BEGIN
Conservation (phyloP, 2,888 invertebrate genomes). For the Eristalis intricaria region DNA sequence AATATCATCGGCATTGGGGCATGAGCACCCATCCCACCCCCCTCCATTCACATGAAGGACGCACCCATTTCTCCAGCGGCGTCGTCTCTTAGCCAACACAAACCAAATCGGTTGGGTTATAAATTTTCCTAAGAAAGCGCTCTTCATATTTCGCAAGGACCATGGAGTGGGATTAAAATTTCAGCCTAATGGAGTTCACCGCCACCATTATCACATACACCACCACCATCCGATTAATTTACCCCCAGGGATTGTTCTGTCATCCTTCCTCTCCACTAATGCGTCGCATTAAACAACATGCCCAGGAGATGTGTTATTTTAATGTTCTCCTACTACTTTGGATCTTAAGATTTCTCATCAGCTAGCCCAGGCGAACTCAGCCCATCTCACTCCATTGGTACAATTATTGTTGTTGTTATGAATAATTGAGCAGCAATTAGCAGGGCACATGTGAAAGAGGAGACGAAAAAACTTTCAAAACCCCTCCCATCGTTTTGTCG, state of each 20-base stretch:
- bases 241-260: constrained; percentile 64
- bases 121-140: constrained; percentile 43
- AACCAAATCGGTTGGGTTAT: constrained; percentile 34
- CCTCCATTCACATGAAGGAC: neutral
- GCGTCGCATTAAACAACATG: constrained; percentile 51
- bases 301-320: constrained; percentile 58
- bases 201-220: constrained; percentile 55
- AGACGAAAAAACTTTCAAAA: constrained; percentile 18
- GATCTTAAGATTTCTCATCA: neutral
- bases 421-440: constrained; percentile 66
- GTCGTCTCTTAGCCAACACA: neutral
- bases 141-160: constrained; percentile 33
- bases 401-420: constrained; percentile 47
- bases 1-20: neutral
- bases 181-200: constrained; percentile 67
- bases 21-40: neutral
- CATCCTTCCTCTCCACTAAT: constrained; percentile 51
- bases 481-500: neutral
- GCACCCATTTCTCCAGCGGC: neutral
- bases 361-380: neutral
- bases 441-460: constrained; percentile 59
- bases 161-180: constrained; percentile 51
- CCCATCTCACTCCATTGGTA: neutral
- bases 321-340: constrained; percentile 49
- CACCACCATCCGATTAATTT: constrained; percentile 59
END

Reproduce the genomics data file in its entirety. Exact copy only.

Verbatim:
Conservation (phyloP, 2,888 invertebrate genomes). For the Eristalis intricaria region DNA sequence AATATCATCGGCATTGGGGCATGAGCACCCATCCCACCCCCCTCCATTCACATGAAGGACGCACCCATTTCTCCAGCGGCGTCGTCTCTTAGCCAACACAAACCAAATCGGTTGGGTTATAAATTTTCCTAAGAAAGCGCTCTTCATATTTCGCAAGGACCATGGAGTGGGATTAAAATTTCAGCCTAATGGAGTTCACCGCCACCATTATCACATACACCACCACCATCCGATTAATTTACCCCCAGGGATTGTTCTGTCATCCTTCCTCTCCACTAATGCGTCGCATTAAACAACATGCCCAGGAGATGTGTTATTTTAATGTTCTCCTACTACTTTGGATCTTAAGATTTCTCATCAGCTAGCCCAGGCGAACTCAGCCCATCTCACTCCATTGGTACAATTATTGTTGTTGTTATGAATAATTGAGCAGCAATTAGCAGGGCACATGTGAAAGAGGAGACGAAAAAACTTTCAAAACCCCTCCCATCGTTTTGTCG, state of each 20-base stretch:
- bases 241-260: constrained; percentile 64
- bases 121-140: constrained; percentile 43
- AACCAAATCGGTTGGGTTAT: constrained; percentile 34
- CCTCCATTCACATGAAGGAC: neutral
- GCGTCGCATTAAACAACATG: constrained; percentile 51
- bases 301-320: constrained; percentile 58
- bases 201-220: constrained; percentile 55
- AGACGAAAAAACTTTCAAAA: constrained; percentile 18
- GATCTTAAGATTTCTCATCA: neutral
- bases 421-440: constrained; percentile 66
- GTCGTCTCTTAGCCAACACA: neutral
- bases 141-160: constrained; percentile 33
- bases 401-420: constrained; percentile 47
- bases 1-20: neutral
- bases 181-200: constrained; percentile 67
- bases 21-40: neutral
- CATCCTTCCTCTCCACTAAT: constrained; percentile 51
- bases 481-500: neutral
- GCACCCATTTCTCCAGCGGC: neutral
- bases 361-380: neutral
- bases 441-460: constrained; percentile 59
- bases 161-180: constrained; percentile 51
- CCCATCTCACTCCATTGGTA: neutral
- bases 321-340: constrained; percentile 49
- CACCACCATCCGATTAATTT: constrained; percentile 59